### Days and Dates

Investigate how you can work out what day of the week your birthday will be on next year, and the year after...

### Summing Consecutive Numbers

Many numbers can be expressed as the sum of two or more consecutive integers. For example, 15=7+8 and 10=1+2+3+4. Can you say which numbers can be expressed in this way?

### Always the Same

Arrange the numbers 1 to 16 into a 4 by 4 array. Choose a number. Cross out the numbers on the same row and column. Repeat this process. Add up you four numbers. Why do they always add up to 34?

# Lower Bound

##### Stage: 3 Challenge Level:

Vassil Vassilev , a 14 year old Bulgarian student from St Michael's College, Leeds, sent the following solution:

Element No 1 $${1\over 2} + {2\over 1} = {1 + 4\over 2} = {5\over 2} = 2 + {1\over 2} = 2 + {1\over 1\times(1+1)}$$ Element No 2 $${2\over 3} + {3\over 2} = {4 + 9\over 6} = {13\over 6} = 2 + {1\over 6} = 2 + {1\over 2\times(2+1)}$$ Element No 3 $${3\over 4} + {4\over 3} = {9 + 16\over 12} = {25\over 12} = 2 + {1\over 12} = 2 + {1\over 3\times(3 + 1)}$$ Element No 4 $${4\over 5} + {5\over 4} = {16 + 15\over 20} = {41\over 20} = 2 + {1\over 20} = 2 + {1\over 4\times(4 + 1)}$$ Element No n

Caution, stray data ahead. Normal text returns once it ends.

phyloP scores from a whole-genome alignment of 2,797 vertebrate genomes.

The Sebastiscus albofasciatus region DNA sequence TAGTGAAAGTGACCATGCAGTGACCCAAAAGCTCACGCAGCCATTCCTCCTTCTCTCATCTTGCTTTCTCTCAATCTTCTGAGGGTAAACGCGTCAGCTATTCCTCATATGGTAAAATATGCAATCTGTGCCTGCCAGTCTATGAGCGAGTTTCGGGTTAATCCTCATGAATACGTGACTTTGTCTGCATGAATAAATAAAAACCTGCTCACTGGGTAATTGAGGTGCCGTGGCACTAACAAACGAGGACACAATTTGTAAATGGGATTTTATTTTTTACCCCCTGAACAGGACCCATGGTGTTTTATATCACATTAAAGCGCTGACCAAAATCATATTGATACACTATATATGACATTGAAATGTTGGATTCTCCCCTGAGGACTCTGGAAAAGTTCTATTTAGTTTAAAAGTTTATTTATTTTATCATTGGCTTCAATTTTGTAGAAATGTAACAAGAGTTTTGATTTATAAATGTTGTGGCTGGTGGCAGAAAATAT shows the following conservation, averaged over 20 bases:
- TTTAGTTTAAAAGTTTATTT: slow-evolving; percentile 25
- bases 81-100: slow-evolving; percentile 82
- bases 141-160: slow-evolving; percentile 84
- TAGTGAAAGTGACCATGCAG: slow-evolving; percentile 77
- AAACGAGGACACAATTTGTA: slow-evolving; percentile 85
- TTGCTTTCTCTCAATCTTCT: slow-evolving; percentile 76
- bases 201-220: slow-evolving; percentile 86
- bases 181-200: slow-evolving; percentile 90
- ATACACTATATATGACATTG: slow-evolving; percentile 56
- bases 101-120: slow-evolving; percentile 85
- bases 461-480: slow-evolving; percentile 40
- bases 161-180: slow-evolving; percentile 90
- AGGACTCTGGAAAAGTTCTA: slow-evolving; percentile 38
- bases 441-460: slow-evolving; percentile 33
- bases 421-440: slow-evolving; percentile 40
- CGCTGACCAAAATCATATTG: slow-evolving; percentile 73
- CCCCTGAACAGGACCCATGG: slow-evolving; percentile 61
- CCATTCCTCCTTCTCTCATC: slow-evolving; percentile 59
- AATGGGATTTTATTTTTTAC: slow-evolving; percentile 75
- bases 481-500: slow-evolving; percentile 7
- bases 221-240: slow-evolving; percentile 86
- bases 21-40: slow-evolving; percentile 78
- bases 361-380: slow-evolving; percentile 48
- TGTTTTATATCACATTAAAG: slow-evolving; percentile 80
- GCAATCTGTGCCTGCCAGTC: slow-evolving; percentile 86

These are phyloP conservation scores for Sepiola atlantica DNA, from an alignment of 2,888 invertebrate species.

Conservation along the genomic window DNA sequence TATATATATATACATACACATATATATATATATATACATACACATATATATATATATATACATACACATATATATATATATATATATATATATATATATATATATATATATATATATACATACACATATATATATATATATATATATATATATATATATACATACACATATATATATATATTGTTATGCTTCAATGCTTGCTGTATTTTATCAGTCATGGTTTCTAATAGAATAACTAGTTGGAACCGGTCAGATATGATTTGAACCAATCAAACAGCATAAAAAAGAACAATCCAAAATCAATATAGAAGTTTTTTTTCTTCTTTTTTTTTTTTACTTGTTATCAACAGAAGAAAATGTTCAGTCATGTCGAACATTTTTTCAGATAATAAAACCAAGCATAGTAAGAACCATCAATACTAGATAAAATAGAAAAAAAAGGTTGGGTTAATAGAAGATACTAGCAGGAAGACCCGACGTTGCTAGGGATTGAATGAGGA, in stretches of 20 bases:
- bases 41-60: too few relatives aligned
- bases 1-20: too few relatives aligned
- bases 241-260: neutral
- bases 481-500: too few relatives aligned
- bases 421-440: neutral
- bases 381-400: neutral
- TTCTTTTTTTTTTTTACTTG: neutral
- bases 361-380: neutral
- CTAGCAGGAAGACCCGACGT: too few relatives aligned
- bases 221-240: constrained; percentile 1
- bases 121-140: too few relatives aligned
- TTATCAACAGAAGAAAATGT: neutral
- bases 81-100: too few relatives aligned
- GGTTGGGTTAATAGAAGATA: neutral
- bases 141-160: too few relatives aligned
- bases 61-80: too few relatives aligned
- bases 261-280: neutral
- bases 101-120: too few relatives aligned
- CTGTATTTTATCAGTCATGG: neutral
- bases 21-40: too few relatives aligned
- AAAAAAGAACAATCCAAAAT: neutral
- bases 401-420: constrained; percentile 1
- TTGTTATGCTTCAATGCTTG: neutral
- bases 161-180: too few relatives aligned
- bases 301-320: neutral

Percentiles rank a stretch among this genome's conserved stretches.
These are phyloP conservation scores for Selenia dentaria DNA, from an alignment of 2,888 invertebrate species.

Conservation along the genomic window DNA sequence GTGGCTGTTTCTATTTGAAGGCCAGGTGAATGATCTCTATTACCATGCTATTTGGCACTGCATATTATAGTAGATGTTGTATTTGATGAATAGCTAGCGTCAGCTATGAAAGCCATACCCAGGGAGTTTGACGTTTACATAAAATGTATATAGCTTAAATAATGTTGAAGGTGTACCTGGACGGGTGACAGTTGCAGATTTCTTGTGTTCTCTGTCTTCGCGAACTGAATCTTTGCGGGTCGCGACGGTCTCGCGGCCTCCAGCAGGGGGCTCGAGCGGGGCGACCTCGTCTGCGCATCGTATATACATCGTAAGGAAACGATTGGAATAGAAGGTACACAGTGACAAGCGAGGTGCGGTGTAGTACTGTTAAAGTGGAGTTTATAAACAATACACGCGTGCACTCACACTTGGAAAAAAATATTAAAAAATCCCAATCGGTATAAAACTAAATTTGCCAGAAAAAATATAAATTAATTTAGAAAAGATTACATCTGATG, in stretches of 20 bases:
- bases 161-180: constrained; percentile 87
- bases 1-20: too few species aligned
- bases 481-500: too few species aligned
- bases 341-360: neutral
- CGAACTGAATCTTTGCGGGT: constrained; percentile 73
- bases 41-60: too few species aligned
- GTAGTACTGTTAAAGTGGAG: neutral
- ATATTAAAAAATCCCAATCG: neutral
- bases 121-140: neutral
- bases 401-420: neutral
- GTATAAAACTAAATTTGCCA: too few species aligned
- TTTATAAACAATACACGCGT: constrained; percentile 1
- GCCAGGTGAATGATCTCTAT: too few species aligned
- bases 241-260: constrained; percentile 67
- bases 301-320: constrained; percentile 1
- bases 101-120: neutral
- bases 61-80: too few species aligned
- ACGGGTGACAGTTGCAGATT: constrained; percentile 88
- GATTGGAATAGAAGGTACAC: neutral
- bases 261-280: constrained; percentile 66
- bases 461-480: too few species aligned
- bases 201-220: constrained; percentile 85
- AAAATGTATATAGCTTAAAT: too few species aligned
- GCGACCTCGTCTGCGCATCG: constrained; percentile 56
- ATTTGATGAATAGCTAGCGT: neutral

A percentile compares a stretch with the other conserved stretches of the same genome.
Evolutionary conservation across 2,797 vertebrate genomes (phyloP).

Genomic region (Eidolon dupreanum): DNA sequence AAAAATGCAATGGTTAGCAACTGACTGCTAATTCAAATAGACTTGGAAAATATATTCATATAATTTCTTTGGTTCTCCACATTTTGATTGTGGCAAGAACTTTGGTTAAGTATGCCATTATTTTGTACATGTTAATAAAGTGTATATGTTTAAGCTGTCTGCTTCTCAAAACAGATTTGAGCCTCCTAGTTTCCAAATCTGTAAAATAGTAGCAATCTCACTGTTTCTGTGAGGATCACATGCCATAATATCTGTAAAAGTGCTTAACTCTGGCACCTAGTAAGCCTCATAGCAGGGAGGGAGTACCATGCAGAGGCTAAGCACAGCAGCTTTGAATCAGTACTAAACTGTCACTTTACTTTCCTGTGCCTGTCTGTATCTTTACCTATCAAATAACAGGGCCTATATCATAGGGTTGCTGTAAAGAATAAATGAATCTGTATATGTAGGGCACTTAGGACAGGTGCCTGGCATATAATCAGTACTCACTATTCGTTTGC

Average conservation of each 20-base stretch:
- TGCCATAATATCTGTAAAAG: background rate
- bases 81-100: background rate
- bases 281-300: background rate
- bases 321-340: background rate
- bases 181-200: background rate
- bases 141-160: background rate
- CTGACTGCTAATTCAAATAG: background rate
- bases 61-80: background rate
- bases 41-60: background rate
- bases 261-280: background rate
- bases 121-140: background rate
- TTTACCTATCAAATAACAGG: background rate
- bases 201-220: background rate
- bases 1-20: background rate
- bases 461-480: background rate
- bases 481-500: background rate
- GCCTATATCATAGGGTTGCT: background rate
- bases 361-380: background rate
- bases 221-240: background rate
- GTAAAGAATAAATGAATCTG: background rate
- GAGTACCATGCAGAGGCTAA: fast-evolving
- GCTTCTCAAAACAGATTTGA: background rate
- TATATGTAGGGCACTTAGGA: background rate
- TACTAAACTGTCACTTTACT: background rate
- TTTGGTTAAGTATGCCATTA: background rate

\begin{eqnarray} {n\over n + 1} + {n+1\over n} &=& {n^2 + (n + 1)^2\over n(n + 1)} = {n^2 + n^2 + 2n + 1\over n^2 + n}\\ &=& {2n^2 + 2n\over n^2 + n} + {1\over n^2 + n} = 2 + {1\over n^2 + n}\\ &=& 2 + {1\over n(n + 1)} \end{eqnarray}
Vassil stopped here but do you notice that, as $n$ gets bigger and bigger, so $${1\over n(n + 1)}$$ gets smaller and smaller and closer and closer to zero? If this sequence went on for ever the terms would get closer and closer to 2 without ever actually being equal to 2. Another way of seeing this is to look at $${n\over n + 1}$$ and see that this must get closer and closer to the value 1 as $n$ gets bigger and bigger and also $${n + 1\over n}$$ must also get closer and closer to 1, so the $n$th term of the sequence, namely $${n\over n + 1} + {n + 1\over n}$$ must get closer and closer to 2. We say the limit of this sequence, as $n$ tends to infinity, is 2.

Some, but not all, of the points on the graph of $$y = x + {1\over x}$$ represent terms of the sequence. You might like to draw the graph and look at what happens to it around $x = 1$.

Vassil worked out the $n$th term of the similar sequence formed by adding the squares of these fractions and after doing some algebra to simplify the expression he obtained the following result: $$\left({n\over n + 1}\right)^2 + \left({n + 1\over n}\right)^2 = 2 + \left({2n + 1\over n(n + 1)}\right)^2.$$ Here again the limit as n tends to infinity is 2. You might like to prove this result in another way.